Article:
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About The daily Nebraskan. ([Lincoln, Neb.) 1901-current | View Entire Issue (Feb. 18, 1999)
With a budget cut, UPC
is forced to make choices
Faced with a budget cut, choices must be
The Committee for Fees Allocation sent a
clear message to some student fee users
Tuesday: Do more with less.
Though CFA pledged earlier this semester to
hold the line on spending, it voted Tuesday to
increase student fees $14, raising fees from $240
to $254 each semester.
Part of the increase was because of a state
mandated 4 percent salary increase pending in
Each year, a group of students forms the
CFA, and pours over the budgets of fund-using
organizations. The group is sometimes forced to
make difficult budget cuts.
Most fee-using organizations, including
Campus Recreation and the Daily Nebraskan,
provide stellar services for what they receive.
Some fee users, however, could follow the
way of big-business, and “downsize” to trim
Both the University Program Council and
* *_ Student Involvement
•• were denied parts of
I don’t want their budget increase
UPC to so . UPC s budget
° increase request was
away. I want £,ut i° p®rcent
Tuesday, which one
them to CFA member said
would force the pro
shape up.” gramming group to
r r evaluate which shows
Jeff Woodward and musica* acts are
CFA member most, lmPor,ant an<1
CFA didn’t deny
the increase to be
malicious, but instead it realized that UPC need
ed to, well, get its acts together.
“I don’t want UPC to go away,” CFA member
Jeff Woodford said. “I want them to shape up.”
Often, UPC members say the organization
doesn’t have enough money to lure big-name
acts to the University of Nebraska-Lincoln.
It’s indisputable that Lincoln doesn’t quite
have the reputation in the entertainment world of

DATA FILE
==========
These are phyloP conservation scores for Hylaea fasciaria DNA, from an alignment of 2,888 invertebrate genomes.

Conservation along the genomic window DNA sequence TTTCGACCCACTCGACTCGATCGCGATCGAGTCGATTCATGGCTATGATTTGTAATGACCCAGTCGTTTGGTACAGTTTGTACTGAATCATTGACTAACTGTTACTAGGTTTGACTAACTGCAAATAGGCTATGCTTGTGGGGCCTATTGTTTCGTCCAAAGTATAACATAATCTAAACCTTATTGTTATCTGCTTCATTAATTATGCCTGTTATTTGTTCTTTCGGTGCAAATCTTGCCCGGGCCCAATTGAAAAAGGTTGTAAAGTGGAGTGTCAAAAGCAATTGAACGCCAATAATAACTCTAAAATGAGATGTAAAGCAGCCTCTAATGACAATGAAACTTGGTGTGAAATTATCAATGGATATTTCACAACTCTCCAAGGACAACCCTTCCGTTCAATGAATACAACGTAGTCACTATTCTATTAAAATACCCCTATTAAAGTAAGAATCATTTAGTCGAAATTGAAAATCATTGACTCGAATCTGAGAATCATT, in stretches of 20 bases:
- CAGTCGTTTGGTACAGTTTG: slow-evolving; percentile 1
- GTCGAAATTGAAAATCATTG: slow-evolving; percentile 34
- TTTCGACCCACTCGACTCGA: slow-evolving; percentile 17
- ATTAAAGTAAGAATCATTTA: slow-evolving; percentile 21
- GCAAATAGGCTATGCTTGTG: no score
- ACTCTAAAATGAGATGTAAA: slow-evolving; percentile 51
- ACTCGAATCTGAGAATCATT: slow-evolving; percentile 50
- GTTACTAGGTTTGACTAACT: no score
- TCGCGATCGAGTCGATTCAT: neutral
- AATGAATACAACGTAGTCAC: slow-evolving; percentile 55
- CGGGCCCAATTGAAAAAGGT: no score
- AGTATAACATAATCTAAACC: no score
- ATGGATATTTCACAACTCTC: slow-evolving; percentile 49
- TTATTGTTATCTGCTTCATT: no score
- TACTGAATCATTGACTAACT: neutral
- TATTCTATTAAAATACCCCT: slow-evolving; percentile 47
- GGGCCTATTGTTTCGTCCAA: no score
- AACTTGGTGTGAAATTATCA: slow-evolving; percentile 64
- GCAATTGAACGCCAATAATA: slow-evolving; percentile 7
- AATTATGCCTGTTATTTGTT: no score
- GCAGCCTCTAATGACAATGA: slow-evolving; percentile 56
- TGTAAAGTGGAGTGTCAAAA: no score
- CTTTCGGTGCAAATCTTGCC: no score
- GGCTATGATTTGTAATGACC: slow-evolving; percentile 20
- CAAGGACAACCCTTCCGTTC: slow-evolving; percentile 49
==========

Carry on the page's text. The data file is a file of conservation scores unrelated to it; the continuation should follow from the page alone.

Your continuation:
Lawrence, Kan., or Ames, Iowa, but the pro
gramming council certainly can draw more than
a washed-up rap group once a year.
With its pared-down budget, the Daily
Nebraskan agrees with CFA, and charges UPC
to bring students more for less.
While it’s important to bring musical acts,
comedy shows and plays that aren’t of Top-40
popularity, it’s also possible for UPC to cut down
on smaller shows and put more money toward a
few bigger ones.
Few students attend small concerts in The
Crib, and frankly, a concert during the mid-after
noon can be annoying to students hungry for a
quiet place to study.
UPC’s events aren’t a total bust, with appear
ances by old-school rap group Run DMC,
Simpsons animation director David Silverman
and MTV’s Loveline topping the list of student
The organization should build on these suc
cesses and put more money toward program -
ming of its caliber - programming that people
actually attend and enjoy.
Unsigned editorials are the opinions of
the Spring 1999 Daily Nebraskan. They
do not necessarily reflect the views of the
University of Nebraska-Lincoln, its
employees, its student body or the
University of Nebraska Board of Regents.
A column is solely the opinion of its author.
' The Board of Regents serves as pubisher
of the Daily Nebraskan; policy is set by
the Daily Nebraskan Editorial Board. Tne
UNL Publications Board, established by
the regents, supervises the production
of the paper. According to policy set by
the regents, responsibility tor the editorial
content of the newspaper lies solely in
the hands of its student employees.
The Daily Nebraskan welcomes brief
letters to the editor and guest columns,
but does not guarantee their publication.
The Daily Nebraskan retains the right to
edit of reject any material submitted.
Submitted material becomes property of
the Daily Nebraskan and cannot be
returned. Anonymous submissions will
not be published. Those who submit
letters must identify themselves by name,
year in school, major and/or group
affiliation, if any.